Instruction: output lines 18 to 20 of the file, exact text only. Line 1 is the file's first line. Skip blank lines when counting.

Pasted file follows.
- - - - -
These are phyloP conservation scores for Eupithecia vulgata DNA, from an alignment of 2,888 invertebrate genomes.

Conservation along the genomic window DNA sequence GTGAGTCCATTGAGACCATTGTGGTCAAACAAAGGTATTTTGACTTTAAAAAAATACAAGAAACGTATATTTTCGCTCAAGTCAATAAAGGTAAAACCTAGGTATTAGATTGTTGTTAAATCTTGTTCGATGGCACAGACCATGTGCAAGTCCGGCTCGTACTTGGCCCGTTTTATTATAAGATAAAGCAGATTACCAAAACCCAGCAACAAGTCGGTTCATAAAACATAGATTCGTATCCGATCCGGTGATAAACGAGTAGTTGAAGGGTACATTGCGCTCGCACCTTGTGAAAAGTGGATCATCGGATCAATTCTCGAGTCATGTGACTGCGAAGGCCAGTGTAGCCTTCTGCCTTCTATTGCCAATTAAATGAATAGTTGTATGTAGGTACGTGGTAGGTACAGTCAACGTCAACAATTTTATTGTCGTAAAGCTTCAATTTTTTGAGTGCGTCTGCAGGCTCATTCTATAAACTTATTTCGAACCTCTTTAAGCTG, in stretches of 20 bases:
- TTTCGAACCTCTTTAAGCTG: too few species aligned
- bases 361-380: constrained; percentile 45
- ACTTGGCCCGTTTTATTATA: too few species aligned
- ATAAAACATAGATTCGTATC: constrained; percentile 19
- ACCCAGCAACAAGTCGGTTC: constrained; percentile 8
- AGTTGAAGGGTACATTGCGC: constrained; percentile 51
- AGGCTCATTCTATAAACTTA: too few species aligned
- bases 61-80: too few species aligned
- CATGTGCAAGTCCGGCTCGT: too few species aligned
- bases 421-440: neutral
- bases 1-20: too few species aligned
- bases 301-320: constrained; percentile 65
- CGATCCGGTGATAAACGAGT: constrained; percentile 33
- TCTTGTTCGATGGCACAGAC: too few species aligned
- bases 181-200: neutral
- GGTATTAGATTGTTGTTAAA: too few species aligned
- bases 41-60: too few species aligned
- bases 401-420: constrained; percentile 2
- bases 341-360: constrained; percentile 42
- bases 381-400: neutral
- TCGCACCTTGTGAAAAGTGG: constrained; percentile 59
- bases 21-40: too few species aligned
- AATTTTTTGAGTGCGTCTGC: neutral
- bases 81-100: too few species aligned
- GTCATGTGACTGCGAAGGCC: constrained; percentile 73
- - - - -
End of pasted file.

- GGTATTAGATTGTTGTTAAA: too few species aligned
- bases 41-60: too few species aligned
- bases 401-420: constrained; percentile 2